Yesterday afternoon we left our secured home and wandered through the streets of Paris. First Rue de Charonne where we met with a friend, then la Place de la Nation and Rue du Faubourg Saint Antoine. The 11th arrondissement  was very quiet indeed but calling it a ghost town would be far-fetched. Near Faidherbe-Chaligny metro, a few steps away from the shooting sites, we said good bye to a friend who headed home. We started walking towards our arrondissement, the 4th, and did groceries in the heart of the lower Marais, Saint Paul. Shops, cafes and restaurants were open and alive. By the time we were ready to return home it was lheure de lapéro. I paid attention to a church that was unusually full of people of all age. Hundreds of candles were lit.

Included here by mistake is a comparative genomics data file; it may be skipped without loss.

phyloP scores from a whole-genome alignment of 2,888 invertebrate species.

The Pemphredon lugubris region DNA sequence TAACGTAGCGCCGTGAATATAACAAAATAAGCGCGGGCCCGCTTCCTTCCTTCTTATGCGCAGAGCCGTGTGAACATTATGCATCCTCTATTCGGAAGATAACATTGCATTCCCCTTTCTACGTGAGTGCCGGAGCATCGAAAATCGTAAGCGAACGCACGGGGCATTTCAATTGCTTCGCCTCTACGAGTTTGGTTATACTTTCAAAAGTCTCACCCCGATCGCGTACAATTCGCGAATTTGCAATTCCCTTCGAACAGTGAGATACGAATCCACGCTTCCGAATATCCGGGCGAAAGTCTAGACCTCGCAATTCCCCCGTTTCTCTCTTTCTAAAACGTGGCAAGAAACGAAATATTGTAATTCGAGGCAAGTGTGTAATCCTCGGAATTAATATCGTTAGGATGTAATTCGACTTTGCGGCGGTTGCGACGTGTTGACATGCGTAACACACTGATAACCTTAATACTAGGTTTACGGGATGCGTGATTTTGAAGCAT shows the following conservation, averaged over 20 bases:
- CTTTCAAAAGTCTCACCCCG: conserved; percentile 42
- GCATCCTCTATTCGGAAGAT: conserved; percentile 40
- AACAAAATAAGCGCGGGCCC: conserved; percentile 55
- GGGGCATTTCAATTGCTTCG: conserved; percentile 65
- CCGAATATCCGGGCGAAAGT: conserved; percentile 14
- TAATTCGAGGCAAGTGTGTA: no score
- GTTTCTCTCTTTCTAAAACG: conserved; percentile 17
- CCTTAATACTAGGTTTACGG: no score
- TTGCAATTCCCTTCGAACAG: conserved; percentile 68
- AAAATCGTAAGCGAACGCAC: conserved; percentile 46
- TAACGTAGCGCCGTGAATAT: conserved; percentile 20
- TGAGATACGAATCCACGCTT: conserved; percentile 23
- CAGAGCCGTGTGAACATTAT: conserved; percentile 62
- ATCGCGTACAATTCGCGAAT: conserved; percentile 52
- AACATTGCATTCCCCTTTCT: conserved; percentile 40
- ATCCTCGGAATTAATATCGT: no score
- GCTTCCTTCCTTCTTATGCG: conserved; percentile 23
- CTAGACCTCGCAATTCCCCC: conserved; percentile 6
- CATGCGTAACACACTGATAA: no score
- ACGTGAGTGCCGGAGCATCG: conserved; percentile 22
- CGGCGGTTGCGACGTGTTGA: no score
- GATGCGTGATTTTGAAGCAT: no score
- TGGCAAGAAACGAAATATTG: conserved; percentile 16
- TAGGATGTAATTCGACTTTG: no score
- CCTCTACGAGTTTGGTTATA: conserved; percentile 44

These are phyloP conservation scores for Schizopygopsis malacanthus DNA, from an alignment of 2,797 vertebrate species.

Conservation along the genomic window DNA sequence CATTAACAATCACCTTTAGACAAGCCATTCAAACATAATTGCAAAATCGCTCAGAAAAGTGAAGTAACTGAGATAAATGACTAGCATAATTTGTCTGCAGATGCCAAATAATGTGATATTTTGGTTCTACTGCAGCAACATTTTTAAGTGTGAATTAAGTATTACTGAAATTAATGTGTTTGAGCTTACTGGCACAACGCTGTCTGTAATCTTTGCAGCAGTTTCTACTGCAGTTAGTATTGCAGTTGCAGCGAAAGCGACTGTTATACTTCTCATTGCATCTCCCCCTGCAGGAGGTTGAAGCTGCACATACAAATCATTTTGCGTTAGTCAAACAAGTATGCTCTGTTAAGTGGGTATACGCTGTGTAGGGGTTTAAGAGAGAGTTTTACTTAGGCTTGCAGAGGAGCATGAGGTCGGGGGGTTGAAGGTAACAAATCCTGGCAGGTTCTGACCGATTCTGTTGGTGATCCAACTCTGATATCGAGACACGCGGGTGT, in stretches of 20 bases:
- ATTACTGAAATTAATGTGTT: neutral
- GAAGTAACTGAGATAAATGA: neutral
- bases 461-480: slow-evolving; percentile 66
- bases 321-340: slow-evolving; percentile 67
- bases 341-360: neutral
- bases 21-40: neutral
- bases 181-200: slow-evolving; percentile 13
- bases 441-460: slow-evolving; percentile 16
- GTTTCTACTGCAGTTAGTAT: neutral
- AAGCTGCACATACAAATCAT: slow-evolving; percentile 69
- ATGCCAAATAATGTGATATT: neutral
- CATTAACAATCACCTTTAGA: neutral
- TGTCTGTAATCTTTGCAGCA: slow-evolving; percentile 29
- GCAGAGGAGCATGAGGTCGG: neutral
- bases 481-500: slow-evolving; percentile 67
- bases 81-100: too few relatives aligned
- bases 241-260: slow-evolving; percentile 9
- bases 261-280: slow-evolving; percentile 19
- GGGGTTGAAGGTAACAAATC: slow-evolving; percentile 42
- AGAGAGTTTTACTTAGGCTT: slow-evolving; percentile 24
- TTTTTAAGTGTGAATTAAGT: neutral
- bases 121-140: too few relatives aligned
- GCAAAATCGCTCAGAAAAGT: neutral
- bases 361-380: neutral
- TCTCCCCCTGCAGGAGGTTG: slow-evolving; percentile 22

In a few minutes we are going to check the market anyway. Maybe an odd vendor will be selling aubergines and grapes? Probably not. In this case we are going to have a walk. Should we stay inside and prepare for the worst, minimize the risk by skipping our usual habits? No, I don’t think so. I have never lived by fear, even in countries where I probably should have because the risk of terrorism was very high. So far my intuition and luck (or destiny if you prefer) have kept me alive and I trust they will continue to do so. Maybe I am naive but I refuse to live under fear.

PS I was going to end this post by referring to the Western values like freedom etc., but I don’t want to fall under this East (“bad values”) versus West (“good values”) thinking, which I believe is another trap, something terrorist want us to start believing too. The global situation is by far much more complex….